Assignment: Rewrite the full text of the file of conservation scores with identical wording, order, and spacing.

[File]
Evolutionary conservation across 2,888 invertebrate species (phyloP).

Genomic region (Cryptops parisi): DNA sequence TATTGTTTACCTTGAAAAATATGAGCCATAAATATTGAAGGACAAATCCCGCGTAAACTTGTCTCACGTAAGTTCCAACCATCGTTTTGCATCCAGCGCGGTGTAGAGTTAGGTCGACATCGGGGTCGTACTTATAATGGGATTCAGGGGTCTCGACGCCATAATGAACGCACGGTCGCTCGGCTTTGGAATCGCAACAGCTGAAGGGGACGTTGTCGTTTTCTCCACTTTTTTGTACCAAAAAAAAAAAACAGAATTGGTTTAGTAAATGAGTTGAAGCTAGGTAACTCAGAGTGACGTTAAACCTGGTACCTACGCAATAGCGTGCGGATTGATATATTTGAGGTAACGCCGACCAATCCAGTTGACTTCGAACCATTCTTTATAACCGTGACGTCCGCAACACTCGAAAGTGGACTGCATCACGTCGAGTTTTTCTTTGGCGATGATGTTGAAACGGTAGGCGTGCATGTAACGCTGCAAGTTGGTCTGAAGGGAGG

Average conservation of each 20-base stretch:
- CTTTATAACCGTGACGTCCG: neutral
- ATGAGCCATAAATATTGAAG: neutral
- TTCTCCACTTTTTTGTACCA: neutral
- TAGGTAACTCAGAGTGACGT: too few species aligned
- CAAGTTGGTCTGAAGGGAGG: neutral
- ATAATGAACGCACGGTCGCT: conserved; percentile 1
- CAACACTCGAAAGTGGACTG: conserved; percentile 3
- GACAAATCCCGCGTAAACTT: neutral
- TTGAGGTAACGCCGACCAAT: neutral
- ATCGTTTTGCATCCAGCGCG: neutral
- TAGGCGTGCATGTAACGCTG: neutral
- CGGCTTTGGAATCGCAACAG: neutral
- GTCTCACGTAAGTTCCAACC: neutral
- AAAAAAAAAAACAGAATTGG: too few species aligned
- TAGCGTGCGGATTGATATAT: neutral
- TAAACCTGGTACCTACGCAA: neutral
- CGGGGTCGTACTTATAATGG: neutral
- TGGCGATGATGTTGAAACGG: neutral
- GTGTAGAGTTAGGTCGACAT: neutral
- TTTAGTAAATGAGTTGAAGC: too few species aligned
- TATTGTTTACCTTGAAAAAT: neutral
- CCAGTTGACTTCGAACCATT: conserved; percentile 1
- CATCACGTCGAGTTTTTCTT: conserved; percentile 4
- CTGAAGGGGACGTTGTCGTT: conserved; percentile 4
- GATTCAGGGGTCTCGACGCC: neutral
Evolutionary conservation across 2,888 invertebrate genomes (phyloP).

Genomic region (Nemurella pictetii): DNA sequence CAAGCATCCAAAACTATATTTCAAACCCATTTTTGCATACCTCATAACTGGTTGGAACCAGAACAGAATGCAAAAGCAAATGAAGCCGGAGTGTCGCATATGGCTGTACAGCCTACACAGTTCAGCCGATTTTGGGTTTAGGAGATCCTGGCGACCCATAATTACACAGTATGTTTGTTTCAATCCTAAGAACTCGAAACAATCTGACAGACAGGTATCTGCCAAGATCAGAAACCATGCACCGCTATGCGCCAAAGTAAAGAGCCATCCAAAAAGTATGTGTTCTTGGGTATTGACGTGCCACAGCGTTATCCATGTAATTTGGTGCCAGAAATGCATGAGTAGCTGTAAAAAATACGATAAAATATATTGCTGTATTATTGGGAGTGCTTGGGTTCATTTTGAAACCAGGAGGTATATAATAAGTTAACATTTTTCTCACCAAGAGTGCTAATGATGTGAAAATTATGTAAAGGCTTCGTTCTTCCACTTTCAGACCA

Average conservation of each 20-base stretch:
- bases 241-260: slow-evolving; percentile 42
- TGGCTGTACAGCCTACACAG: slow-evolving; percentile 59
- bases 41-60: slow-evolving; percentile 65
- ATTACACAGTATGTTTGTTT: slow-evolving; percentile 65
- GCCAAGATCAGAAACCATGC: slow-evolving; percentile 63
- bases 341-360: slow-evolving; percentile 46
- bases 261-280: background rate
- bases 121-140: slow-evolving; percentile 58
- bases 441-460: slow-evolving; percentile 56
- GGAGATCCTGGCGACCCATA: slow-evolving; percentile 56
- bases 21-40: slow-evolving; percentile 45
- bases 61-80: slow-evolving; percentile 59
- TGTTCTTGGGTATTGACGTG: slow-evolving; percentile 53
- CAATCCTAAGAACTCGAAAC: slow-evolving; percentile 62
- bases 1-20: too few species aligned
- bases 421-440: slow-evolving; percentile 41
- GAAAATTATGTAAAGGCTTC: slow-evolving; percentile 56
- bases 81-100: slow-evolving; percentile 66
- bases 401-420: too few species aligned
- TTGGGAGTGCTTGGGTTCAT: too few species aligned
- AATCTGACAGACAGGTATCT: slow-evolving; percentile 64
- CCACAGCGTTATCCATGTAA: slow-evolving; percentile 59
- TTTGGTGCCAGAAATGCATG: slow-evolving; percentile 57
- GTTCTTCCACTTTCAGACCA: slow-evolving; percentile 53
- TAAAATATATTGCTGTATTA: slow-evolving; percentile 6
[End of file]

Evolutionary conservation across 2,888 invertebrate species (phyloP).

Genomic region (Cryptops parisi): DNA sequence TATTGTTTACCTTGAAAAATATGAGCCATAAATATTGAAGGACAAATCCCGCGTAAACTTGTCTCACGTAAGTTCCAACCATCGTTTTGCATCCAGCGCGGTGTAGAGTTAGGTCGACATCGGGGTCGTACTTATAATGGGATTCAGGGGTCTCGACGCCATAATGAACGCACGGTCGCTCGGCTTTGGAATCGCAACAGCTGAAGGGGACGTTGTCGTTTTCTCCACTTTTTTGTACCAAAAAAAAAAAACAGAATTGGTTTAGTAAATGAGTTGAAGCTAGGTAACTCAGAGTGACGTTAAACCTGGTACCTACGCAATAGCGTGCGGATTGATATATTTGAGGTAACGCCGACCAATCCAGTTGACTTCGAACCATTCTTTATAACCGTGACGTCCGCAACACTCGAAAGTGGACTGCATCACGTCGAGTTTTTCTTTGGCGATGATGTTGAAACGGTAGGCGTGCATGTAACGCTGCAAGTTGGTCTGAAGGGAGG

Average conservation of each 20-base stretch:
- CTTTATAACCGTGACGTCCG: neutral
- ATGAGCCATAAATATTGAAG: neutral
- TTCTCCACTTTTTTGTACCA: neutral
- TAGGTAACTCAGAGTGACGT: too few species aligned
- CAAGTTGGTCTGAAGGGAGG: neutral
- ATAATGAACGCACGGTCGCT: conserved; percentile 1
- CAACACTCGAAAGTGGACTG: conserved; percentile 3
- GACAAATCCCGCGTAAACTT: neutral
- TTGAGGTAACGCCGACCAAT: neutral
- ATCGTTTTGCATCCAGCGCG: neutral
- TAGGCGTGCATGTAACGCTG: neutral
- CGGCTTTGGAATCGCAACAG: neutral
- GTCTCACGTAAGTTCCAACC: neutral
- AAAAAAAAAAACAGAATTGG: too few species aligned
- TAGCGTGCGGATTGATATAT: neutral
- TAAACCTGGTACCTACGCAA: neutral
- CGGGGTCGTACTTATAATGG: neutral
- TGGCGATGATGTTGAAACGG: neutral
- GTGTAGAGTTAGGTCGACAT: neutral
- TTTAGTAAATGAGTTGAAGC: too few species aligned
- TATTGTTTACCTTGAAAAAT: neutral
- CCAGTTGACTTCGAACCATT: conserved; percentile 1
- CATCACGTCGAGTTTTTCTT: conserved; percentile 4
- CTGAAGGGGACGTTGTCGTT: conserved; percentile 4
- GATTCAGGGGTCTCGACGCC: neutral
Evolutionary conservation across 2,888 invertebrate genomes (phyloP).

Genomic region (Nemurella pictetii): DNA sequence CAAGCATCCAAAACTATATTTCAAACCCATTTTTGCATACCTCATAACTGGTTGGAACCAGAACAGAATGCAAAAGCAAATGAAGCCGGAGTGTCGCATATGGCTGTACAGCCTACACAGTTCAGCCGATTTTGGGTTTAGGAGATCCTGGCGACCCATAATTACACAGTATGTTTGTTTCAATCCTAAGAACTCGAAACAATCTGACAGACAGGTATCTGCCAAGATCAGAAACCATGCACCGCTATGCGCCAAAGTAAAGAGCCATCCAAAAAGTATGTGTTCTTGGGTATTGACGTGCCACAGCGTTATCCATGTAATTTGGTGCCAGAAATGCATGAGTAGCTGTAAAAAATACGATAAAATATATTGCTGTATTATTGGGAGTGCTTGGGTTCATTTTGAAACCAGGAGGTATATAATAAGTTAACATTTTTCTCACCAAGAGTGCTAATGATGTGAAAATTATGTAAAGGCTTCGTTCTTCCACTTTCAGACCA

Average conservation of each 20-base stretch:
- bases 241-260: slow-evolving; percentile 42
- TGGCTGTACAGCCTACACAG: slow-evolving; percentile 59
- bases 41-60: slow-evolving; percentile 65
- ATTACACAGTATGTTTGTTT: slow-evolving; percentile 65
- GCCAAGATCAGAAACCATGC: slow-evolving; percentile 63
- bases 341-360: slow-evolving; percentile 46
- bases 261-280: background rate
- bases 121-140: slow-evolving; percentile 58
- bases 441-460: slow-evolving; percentile 56
- GGAGATCCTGGCGACCCATA: slow-evolving; percentile 56
- bases 21-40: slow-evolving; percentile 45
- bases 61-80: slow-evolving; percentile 59
- TGTTCTTGGGTATTGACGTG: slow-evolving; percentile 53
- CAATCCTAAGAACTCGAAAC: slow-evolving; percentile 62
- bases 1-20: too few species aligned
- bases 421-440: slow-evolving; percentile 41
- GAAAATTATGTAAAGGCTTC: slow-evolving; percentile 56
- bases 81-100: slow-evolving; percentile 66
- bases 401-420: too few species aligned
- TTGGGAGTGCTTGGGTTCAT: too few species aligned
- AATCTGACAGACAGGTATCT: slow-evolving; percentile 64
- CCACAGCGTTATCCATGTAA: slow-evolving; percentile 59
- TTTGGTGCCAGAAATGCATG: slow-evolving; percentile 57
- GTTCTTCCACTTTCAGACCA: slow-evolving; percentile 53
- TAAAATATATTGCTGTATTA: slow-evolving; percentile 6